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Have Simple Labels Gone Out The WIndow?

Frivolous lawsuit claims are taking labeling in a whole new direction that borderline on silliness. Some labels wording is so off that you wonder what the manufacturer was thinking. While labels provide relevant information that many consumers find useful like warnings and contents, many consumers are finding labels that seem to little more than overstate the obvious. Has common sense gone out the window or do labels really need to contain so much information?

Once upon a dreary morning at a McDonald's drive through, an elderly woman tried to sip on hot coffee but instead spilled it on her lap. She won a lawsuit against McDonald claiming the cup didn't warn her that it was hot. Since then, many cautious companies have started including very over obvious tidbits of information on their products. Of course, certain information is necessary like knowing ingredients and processes that are related to allergies. But, do you need to be told that a bag of carrots contains the ingredients carrots? Most labels also are useful at warning of dangers or explaining guidelines of the product's usage. But, does a consumer need to be told that a Harry Potter broom does not actually make a child fly?

Label regulations come from many different sources, depending on the industry. The food industry in the U.S., for example, must adhere to the FDA (Food and Drug Association) regulations regarding ingredient and nutrition labeling. Warning labels, on the other hand, are generated mostly through the advise of company lawyers and federal laws. Instructions, too, sometimes originate from lawyer recommendations.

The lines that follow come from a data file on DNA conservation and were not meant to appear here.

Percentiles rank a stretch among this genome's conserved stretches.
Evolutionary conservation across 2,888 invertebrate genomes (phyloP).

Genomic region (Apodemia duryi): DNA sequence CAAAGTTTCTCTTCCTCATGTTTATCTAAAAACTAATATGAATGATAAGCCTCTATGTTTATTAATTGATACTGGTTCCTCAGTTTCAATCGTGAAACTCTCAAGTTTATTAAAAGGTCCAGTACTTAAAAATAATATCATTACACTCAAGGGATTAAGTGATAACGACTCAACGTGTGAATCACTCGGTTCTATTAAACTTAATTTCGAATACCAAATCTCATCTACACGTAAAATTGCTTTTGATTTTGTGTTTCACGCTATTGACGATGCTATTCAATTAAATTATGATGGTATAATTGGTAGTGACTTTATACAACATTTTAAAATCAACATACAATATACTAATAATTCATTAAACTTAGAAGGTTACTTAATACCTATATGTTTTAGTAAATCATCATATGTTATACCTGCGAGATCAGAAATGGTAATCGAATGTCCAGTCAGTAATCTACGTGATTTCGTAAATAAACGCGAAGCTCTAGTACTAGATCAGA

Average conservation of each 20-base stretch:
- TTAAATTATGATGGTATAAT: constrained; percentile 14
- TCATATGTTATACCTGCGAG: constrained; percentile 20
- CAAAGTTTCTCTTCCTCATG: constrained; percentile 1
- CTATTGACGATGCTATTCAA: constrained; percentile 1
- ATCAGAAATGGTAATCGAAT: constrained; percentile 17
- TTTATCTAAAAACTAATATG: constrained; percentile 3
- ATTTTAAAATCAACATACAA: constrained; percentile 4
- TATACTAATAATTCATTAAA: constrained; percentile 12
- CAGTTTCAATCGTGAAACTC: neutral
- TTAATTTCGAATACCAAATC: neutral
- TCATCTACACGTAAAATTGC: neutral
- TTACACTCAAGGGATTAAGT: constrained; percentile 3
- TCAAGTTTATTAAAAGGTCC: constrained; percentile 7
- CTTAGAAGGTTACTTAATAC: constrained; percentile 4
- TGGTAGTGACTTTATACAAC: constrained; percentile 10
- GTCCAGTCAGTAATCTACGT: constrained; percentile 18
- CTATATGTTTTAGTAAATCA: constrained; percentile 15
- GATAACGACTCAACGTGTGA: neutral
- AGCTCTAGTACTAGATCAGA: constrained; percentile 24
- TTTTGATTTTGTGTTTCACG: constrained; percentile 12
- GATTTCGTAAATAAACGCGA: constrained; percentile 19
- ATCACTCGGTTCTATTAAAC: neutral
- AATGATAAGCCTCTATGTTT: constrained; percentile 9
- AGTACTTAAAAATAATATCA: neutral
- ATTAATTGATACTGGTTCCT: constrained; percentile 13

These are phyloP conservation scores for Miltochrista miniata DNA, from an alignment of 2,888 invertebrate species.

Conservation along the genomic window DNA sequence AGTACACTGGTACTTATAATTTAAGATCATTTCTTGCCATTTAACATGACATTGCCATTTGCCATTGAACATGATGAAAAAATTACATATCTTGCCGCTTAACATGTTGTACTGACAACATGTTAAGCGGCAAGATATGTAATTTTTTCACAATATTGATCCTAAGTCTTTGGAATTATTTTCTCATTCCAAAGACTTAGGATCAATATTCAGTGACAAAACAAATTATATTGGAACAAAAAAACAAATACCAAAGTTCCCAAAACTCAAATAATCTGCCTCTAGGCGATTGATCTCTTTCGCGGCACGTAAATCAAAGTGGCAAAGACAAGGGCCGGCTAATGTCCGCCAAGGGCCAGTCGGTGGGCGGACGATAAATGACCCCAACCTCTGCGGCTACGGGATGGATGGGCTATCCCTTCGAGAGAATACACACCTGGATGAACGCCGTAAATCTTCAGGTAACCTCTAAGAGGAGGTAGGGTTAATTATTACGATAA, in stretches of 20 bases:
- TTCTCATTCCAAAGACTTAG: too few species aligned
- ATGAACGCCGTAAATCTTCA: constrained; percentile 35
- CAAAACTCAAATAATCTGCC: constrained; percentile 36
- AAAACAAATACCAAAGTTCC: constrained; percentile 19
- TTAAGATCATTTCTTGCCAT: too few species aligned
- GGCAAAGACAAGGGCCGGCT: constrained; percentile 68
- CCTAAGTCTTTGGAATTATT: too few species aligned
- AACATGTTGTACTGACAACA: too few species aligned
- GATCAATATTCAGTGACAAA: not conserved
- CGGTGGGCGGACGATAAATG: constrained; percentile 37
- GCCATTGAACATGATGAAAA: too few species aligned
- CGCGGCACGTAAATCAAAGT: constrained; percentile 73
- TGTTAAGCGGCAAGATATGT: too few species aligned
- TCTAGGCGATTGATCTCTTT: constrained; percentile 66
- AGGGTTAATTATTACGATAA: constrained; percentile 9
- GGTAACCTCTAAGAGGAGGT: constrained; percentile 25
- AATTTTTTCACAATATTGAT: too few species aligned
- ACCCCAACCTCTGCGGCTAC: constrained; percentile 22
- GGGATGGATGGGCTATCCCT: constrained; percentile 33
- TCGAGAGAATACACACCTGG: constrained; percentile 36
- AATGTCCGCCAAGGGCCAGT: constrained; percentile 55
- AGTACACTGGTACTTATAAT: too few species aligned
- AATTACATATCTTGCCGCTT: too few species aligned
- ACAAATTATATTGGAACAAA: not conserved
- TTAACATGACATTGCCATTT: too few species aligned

For fun, many websites - such as DumbNetwork.com - are devoted to cracking jabs at some of the sillier labels in today's market. Below are some highlights of the dumber warnings and instructions for the average consumer:

- Heinz Ketchup, "Instructions: Put on food".

- Ray Ban Sunglasses, "It is not suitable for driving under conditions of poor light".

- Blow dryer, "Do not use while sleeping".

- Rowenta iron, "Never iron clothes on the body".

Lots of labels instruct you on how to remove wrapping or empty the box contents first. This might sound silly at first, but many users are starting with many basic skills and require much spelled out. In other words, what seems obvious to you might not seem obvious to someone else perhaps these words might make a great label some day! Sometimes manufacturers include words that might sound like common sense but are actually attempts at discouraging undesirable use of their product. For example, did you know many golf carts have the warning "not for highway use" to discourage joy riding on the road.

Even though lots of labels sound silly, unfortunately careful label wording is needed to protect companies from careless lawsuits and to save consumers from doing dangerous things. Perhaps once hair-coloring manufacturer hit it on the head when it explained this warning on its product "Do not use as an ice cream topping".

Submitted by:

Samson Bateson

Samson Bateson

Copyright 2006 Samson Bateson. All rights reserved. Samson Bateson runs Funk Label where you'll find it easy to find label information - ideas, suppliers, etc. Do visit http://www.funklabel.com/newsletters/





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